All three of these religions are “universal” religions – that is, they claim a God who is a God of everyone, of all the earth and all its peoples. They do not recognize ethnic religions. Ethnic religion must be subsumed by an inherently superior “True” religion. By definition, they cannot any of them lay claim to being Pagan, as Paganism makes much more modest claims – the much maligned “relative” truths of the ethnic group and it’s gods.
That they like to insult each other as some form of “pagan” does not imply that they are indeed Pagan. It is well known that the Jews called everyone else “Gentiles” and the Early Church adopted this term and applied it to their polytheistic neighbors until adopting the term “Pagan” by the time of the Fifth Century Theodosian Code. In post-exilic Israel to be a Gentile was to convert or die. In the Early Church the same choice was offered. Europe was brought to Christianity with the cry “convert or die.” Islam calls such people “Kafir” – which means “unbeliever.” But Islam has two forms of unbelievers: other children of the book and those who have no book.
The Tea Partier in question, John Trautman, was criticizing the build of a mosque. He said “are not only our enemy but pagans. Why would we want them in our backyard?”
We’re already familiar with the polemical attack unleashed by Jerry Falwell and Pat Robertson on Pagans and the rest of today’s “Canaanites”:
I really believe that the pagans, and the abortionists, and the feminists, and the gays and the lesbians who are actively trying to make that an alternative lifestyle, the ACLU, People For the American Way — all of them who have tried to secularize America — I point the finger in their face and say “you helped this happen.”
You can make any word an insult, I suppose, and put it to polemical uses, including Pagan. In the end, the purpose of polemic is to delegitimize the target and privilege your own and the attitude of Tea Partiers and Republicans is clear: Islam and Pagans are on a par, both in some tenuous way responsible for the WTC attack and together guilty of unraveling the fabric of American society. But they are not the same. Islam and Christianity are the same, two peoples of the book separated by a common mythology. Paganism, ancient or modern, has nothing to do with revealed religion or book religion. Paganism is nature-based; Paganism is of the world.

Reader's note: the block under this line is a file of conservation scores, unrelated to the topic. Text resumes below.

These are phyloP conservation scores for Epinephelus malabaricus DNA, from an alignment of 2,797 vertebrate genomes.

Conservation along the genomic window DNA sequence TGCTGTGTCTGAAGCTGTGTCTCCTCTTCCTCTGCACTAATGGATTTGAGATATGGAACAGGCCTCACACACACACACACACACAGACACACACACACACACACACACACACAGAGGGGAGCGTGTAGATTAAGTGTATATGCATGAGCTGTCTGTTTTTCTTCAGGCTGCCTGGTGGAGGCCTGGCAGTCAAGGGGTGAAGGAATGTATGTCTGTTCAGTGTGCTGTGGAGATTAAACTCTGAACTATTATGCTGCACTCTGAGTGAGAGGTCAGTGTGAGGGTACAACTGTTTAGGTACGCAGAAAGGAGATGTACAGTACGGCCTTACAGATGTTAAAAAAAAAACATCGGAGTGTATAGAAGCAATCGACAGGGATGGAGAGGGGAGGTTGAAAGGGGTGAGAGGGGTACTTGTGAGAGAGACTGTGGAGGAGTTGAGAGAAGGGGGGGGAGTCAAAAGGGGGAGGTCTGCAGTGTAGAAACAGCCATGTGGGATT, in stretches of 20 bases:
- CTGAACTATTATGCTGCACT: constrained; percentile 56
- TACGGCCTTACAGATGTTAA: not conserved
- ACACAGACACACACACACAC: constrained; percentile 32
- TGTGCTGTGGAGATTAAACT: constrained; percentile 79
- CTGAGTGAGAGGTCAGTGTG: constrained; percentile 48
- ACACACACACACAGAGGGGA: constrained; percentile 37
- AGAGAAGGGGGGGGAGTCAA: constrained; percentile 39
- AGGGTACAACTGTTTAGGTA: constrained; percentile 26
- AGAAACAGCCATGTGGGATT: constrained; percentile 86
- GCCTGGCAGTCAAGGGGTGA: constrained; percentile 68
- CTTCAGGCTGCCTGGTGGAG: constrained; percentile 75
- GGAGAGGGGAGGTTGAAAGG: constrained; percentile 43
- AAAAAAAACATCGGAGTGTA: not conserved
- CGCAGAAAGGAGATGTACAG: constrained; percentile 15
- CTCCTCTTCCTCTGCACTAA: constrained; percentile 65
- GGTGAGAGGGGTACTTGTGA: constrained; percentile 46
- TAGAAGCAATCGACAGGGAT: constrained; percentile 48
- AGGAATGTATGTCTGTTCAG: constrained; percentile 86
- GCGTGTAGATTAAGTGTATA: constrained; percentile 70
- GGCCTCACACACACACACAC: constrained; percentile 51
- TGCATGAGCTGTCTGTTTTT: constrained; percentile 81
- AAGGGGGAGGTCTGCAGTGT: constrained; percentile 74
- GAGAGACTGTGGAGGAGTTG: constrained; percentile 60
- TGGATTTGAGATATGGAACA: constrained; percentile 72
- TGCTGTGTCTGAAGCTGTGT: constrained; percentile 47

In the end I suppose it isn’t a matter of who is more or less tolerant or enlightened. There is no true sense of tolerance in any of the three religions when it comes to other religions. The end time, for all three, looks for a day when everybody will be forced to “convert or die” so we Pagans would just as soon they can all be kept from “forcing god’s hand” and manufacturing an “end-time” scenario.
I can tell you right now that if that day comes, it won’t be Pagans who manufactured it, or feminists, or lesbians, or “abortionists” – or the ACLU.
Hrafnkell Haraldsson, a social liberal with leanings toward centrist politics has degrees in history and philosophy. His interests include, besides history and philosophy, human rights issues, freedom of choice, religion, and the precarious dichotomy of freedom of speech and intolerance. He brings a slightly different perspective to his writing, being that he is neither a follower of an Abrahamic faith nor an atheist but a polytheist, a modern-day Heathen who follows the customs and traditions of his Norse ancestors. He maintains his own blog, A Heathen’s Day, which deals with Heathen and Pagan matters, and Mos Maiorum Foundation www.mosmaiorum.org, dedicated to ethnic religion. He has also contributed to NewsJunkiePost, GodsOwnParty and Pagan+Politics.